Having enjoyed the trip to The Camargue so much in 2009 looking for Dragonflies, I decided to follow on searching for Odonata in another part of Europe, this time for a week in Sardinia leaving in June 2010.
Sardinia is often referred to as the ‘Jewell of the Mediterranean’ and is the second largest island of this area with diverse habitats of forests, mountains and white, sandy beaches with sharp rocky coves. The clear blue waters are pristine and full of colourful fish and this unspoilt island provides a habitat for wild horses, white albino donkeys, reptiles such as tortoises, tree frogs,lizards and gecko, some impressive raptors including gryphin vultures and over 30 species of dragonflies. My interest was primarily Dragonflies and other insects and as it is so close to Africa Sardinia has some brightly coloured species to search for including the Violet Dropwing and the much sought after Green Hook-tail and Blade-tail species.
This trip was led once again by Dragonfly expert Andy McGeeny who is an excellent field guide, there to ask questions if needed, yet generally you are left alone to do your own thing; which suited me well. Andy spotted me at Heathrow airport so I sat with him on the plane journey over and talked to him about his books and what we might see in Sardinia.
Also on the plane were three other members from the trip to the Camargue, two of which I was delighted to see, Jan and Harvey, as we had got on so well in the Camargue, there only being 8 in the group for this week that meant that 50% of it had already met.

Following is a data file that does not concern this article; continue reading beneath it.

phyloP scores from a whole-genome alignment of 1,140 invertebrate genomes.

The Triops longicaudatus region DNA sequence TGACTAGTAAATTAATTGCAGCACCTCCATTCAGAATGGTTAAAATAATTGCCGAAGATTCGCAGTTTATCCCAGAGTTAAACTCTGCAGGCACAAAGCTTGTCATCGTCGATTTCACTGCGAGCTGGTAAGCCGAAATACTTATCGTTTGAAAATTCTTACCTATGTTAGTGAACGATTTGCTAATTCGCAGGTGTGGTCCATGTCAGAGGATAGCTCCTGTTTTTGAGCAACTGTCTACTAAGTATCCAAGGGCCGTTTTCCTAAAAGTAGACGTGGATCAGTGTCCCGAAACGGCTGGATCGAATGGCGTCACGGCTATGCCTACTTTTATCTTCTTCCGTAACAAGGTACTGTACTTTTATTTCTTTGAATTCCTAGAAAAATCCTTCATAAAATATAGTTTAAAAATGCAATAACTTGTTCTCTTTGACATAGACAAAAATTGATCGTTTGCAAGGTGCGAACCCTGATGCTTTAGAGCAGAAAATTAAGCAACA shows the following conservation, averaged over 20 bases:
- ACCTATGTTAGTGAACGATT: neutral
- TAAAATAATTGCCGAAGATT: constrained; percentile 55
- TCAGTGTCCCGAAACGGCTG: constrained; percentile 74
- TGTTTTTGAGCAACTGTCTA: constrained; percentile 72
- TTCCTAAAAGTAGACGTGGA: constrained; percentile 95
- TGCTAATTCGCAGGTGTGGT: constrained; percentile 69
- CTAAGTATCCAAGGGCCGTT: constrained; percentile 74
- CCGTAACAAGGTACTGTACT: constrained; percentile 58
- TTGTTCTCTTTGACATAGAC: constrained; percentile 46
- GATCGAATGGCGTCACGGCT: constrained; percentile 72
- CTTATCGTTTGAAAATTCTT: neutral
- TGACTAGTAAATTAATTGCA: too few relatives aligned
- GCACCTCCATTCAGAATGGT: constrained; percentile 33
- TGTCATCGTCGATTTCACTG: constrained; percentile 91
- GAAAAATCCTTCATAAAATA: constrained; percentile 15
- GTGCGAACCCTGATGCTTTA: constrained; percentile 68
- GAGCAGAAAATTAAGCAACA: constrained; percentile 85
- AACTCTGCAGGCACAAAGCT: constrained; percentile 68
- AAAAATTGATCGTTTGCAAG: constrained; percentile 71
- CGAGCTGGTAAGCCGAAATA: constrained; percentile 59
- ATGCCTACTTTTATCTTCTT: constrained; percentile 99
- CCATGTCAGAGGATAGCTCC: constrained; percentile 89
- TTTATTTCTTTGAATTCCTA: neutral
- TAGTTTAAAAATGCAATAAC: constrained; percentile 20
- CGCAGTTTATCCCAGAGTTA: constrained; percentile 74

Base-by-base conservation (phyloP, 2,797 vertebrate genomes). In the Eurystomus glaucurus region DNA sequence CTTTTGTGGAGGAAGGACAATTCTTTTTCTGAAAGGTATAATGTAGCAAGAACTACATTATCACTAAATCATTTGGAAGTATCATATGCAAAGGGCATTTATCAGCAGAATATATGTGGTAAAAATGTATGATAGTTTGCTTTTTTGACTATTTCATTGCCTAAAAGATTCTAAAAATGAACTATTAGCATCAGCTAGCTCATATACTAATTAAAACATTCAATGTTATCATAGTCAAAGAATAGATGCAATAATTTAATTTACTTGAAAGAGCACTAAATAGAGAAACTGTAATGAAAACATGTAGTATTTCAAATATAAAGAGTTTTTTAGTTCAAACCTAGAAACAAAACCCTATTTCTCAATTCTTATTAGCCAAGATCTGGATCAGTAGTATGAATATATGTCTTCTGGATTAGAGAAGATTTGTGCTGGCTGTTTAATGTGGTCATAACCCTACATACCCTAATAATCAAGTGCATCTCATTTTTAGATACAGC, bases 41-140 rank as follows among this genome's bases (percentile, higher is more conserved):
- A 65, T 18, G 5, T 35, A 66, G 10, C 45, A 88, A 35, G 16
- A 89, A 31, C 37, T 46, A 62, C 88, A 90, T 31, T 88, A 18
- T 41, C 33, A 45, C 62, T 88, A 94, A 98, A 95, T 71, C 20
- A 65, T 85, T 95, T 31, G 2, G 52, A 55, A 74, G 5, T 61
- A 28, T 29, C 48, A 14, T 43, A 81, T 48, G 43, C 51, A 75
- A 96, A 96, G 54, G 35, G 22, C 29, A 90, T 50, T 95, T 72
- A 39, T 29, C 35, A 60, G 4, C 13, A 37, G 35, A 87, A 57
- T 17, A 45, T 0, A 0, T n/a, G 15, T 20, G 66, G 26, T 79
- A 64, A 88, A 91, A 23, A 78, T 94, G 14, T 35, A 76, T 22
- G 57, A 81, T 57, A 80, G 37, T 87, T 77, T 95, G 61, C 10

We arrived at Alghero and while waiting at the airport for the hire vehicles I photographed some House Martins flying in and out of their nests on the ceiling of the airport where they had nested in each light all the way along the building. The female birds faithfully flew in to feed their demanding young, which we could hear squawking for feed constantly.
Once the vehicles arrived we headed off to check in at a hotel in the town of Porto Torres, which is an industrial port, I was glad that the single supplement was within my budget this time so that I did not have to share within anyone; it is pot luck who you get and can often make or break a trip.
The grounds were surrounded by stoney walls covered in bright red Hibiscus flowers which I photographed, these showy flowers are edible and are often used in salads or added to syrup and drinks. Hibiscus flowers have a range of colours, but the red ones really stand out and are so striking to the eye, some of the flowers are scented, yet just as many are unscented. There was an underground car park which had baby spotted flycatchers in a nest, I decided to watch them as much as I could in the short time at this hotel.